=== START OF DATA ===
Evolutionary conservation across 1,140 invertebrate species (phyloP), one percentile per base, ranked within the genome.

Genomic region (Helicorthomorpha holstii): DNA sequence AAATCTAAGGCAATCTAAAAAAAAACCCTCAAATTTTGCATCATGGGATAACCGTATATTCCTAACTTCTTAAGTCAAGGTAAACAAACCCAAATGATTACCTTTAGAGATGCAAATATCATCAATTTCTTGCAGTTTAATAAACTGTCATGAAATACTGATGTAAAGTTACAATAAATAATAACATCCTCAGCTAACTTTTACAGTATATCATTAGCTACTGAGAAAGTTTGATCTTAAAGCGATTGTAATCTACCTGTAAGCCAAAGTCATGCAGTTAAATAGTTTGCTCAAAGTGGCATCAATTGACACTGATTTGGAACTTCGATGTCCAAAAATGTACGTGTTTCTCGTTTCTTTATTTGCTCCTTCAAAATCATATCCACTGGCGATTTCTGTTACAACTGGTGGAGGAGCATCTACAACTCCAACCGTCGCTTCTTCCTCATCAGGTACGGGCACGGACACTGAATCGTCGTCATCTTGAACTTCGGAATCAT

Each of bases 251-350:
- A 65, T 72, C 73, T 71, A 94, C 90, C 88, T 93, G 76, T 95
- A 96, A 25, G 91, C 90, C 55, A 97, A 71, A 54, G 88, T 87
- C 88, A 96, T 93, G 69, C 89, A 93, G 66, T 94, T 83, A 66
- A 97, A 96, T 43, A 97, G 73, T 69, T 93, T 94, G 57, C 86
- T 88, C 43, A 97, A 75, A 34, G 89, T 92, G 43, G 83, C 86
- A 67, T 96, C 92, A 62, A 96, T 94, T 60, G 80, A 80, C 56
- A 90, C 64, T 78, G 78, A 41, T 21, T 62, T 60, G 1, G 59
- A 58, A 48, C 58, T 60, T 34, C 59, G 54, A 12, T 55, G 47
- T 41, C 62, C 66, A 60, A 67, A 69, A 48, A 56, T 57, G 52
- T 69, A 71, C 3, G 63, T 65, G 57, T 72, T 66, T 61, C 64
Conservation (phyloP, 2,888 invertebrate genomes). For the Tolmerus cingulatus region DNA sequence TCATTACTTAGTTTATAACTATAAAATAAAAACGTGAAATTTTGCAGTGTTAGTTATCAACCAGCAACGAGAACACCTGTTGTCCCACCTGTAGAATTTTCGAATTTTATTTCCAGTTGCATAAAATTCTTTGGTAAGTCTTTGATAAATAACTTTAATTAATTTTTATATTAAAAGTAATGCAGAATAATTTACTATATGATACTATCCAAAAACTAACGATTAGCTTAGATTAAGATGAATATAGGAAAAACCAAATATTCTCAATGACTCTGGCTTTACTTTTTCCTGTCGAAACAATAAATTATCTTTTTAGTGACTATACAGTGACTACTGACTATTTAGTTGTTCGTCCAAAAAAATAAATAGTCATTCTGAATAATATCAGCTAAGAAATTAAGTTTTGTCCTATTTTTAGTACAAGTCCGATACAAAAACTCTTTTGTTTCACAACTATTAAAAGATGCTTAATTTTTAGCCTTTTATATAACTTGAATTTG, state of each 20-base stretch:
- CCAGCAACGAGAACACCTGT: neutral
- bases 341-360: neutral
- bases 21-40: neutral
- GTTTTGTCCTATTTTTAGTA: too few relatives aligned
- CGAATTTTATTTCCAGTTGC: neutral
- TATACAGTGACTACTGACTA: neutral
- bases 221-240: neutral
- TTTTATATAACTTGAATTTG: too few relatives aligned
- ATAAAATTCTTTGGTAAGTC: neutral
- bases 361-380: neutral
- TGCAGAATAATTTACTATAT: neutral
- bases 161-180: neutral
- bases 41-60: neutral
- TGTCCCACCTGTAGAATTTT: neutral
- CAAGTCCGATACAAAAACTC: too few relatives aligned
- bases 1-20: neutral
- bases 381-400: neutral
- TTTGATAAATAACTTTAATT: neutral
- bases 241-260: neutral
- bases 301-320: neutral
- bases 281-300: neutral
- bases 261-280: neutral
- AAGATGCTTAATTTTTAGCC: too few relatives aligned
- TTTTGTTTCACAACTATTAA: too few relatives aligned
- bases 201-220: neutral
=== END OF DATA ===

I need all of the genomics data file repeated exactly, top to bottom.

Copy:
Evolutionary conservation across 1,140 invertebrate species (phyloP), one percentile per base, ranked within the genome.

Genomic region (Helicorthomorpha holstii): DNA sequence AAATCTAAGGCAATCTAAAAAAAAACCCTCAAATTTTGCATCATGGGATAACCGTATATTCCTAACTTCTTAAGTCAAGGTAAACAAACCCAAATGATTACCTTTAGAGATGCAAATATCATCAATTTCTTGCAGTTTAATAAACTGTCATGAAATACTGATGTAAAGTTACAATAAATAATAACATCCTCAGCTAACTTTTACAGTATATCATTAGCTACTGAGAAAGTTTGATCTTAAAGCGATTGTAATCTACCTGTAAGCCAAAGTCATGCAGTTAAATAGTTTGCTCAAAGTGGCATCAATTGACACTGATTTGGAACTTCGATGTCCAAAAATGTACGTGTTTCTCGTTTCTTTATTTGCTCCTTCAAAATCATATCCACTGGCGATTTCTGTTACAACTGGTGGAGGAGCATCTACAACTCCAACCGTCGCTTCTTCCTCATCAGGTACGGGCACGGACACTGAATCGTCGTCATCTTGAACTTCGGAATCAT

Each of bases 251-350:
- A 65, T 72, C 73, T 71, A 94, C 90, C 88, T 93, G 76, T 95
- A 96, A 25, G 91, C 90, C 55, A 97, A 71, A 54, G 88, T 87
- C 88, A 96, T 93, G 69, C 89, A 93, G 66, T 94, T 83, A 66
- A 97, A 96, T 43, A 97, G 73, T 69, T 93, T 94, G 57, C 86
- T 88, C 43, A 97, A 75, A 34, G 89, T 92, G 43, G 83, C 86
- A 67, T 96, C 92, A 62, A 96, T 94, T 60, G 80, A 80, C 56
- A 90, C 64, T 78, G 78, A 41, T 21, T 62, T 60, G 1, G 59
- A 58, A 48, C 58, T 60, T 34, C 59, G 54, A 12, T 55, G 47
- T 41, C 62, C 66, A 60, A 67, A 69, A 48, A 56, T 57, G 52
- T 69, A 71, C 3, G 63, T 65, G 57, T 72, T 66, T 61, C 64
Conservation (phyloP, 2,888 invertebrate genomes). For the Tolmerus cingulatus region DNA sequence TCATTACTTAGTTTATAACTATAAAATAAAAACGTGAAATTTTGCAGTGTTAGTTATCAACCAGCAACGAGAACACCTGTTGTCCCACCTGTAGAATTTTCGAATTTTATTTCCAGTTGCATAAAATTCTTTGGTAAGTCTTTGATAAATAACTTTAATTAATTTTTATATTAAAAGTAATGCAGAATAATTTACTATATGATACTATCCAAAAACTAACGATTAGCTTAGATTAAGATGAATATAGGAAAAACCAAATATTCTCAATGACTCTGGCTTTACTTTTTCCTGTCGAAACAATAAATTATCTTTTTAGTGACTATACAGTGACTACTGACTATTTAGTTGTTCGTCCAAAAAAATAAATAGTCATTCTGAATAATATCAGCTAAGAAATTAAGTTTTGTCCTATTTTTAGTACAAGTCCGATACAAAAACTCTTTTGTTTCACAACTATTAAAAGATGCTTAATTTTTAGCCTTTTATATAACTTGAATTTG, state of each 20-base stretch:
- CCAGCAACGAGAACACCTGT: neutral
- bases 341-360: neutral
- bases 21-40: neutral
- GTTTTGTCCTATTTTTAGTA: too few relatives aligned
- CGAATTTTATTTCCAGTTGC: neutral
- TATACAGTGACTACTGACTA: neutral
- bases 221-240: neutral
- TTTTATATAACTTGAATTTG: too few relatives aligned
- ATAAAATTCTTTGGTAAGTC: neutral
- bases 361-380: neutral
- TGCAGAATAATTTACTATAT: neutral
- bases 161-180: neutral
- bases 41-60: neutral
- TGTCCCACCTGTAGAATTTT: neutral
- CAAGTCCGATACAAAAACTC: too few relatives aligned
- bases 1-20: neutral
- bases 381-400: neutral
- TTTGATAAATAACTTTAATT: neutral
- bases 241-260: neutral
- bases 301-320: neutral
- bases 281-300: neutral
- bases 261-280: neutral
- AAGATGCTTAATTTTTAGCC: too few relatives aligned
- TTTTGTTTCACAACTATTAA: too few relatives aligned
- bases 201-220: neutral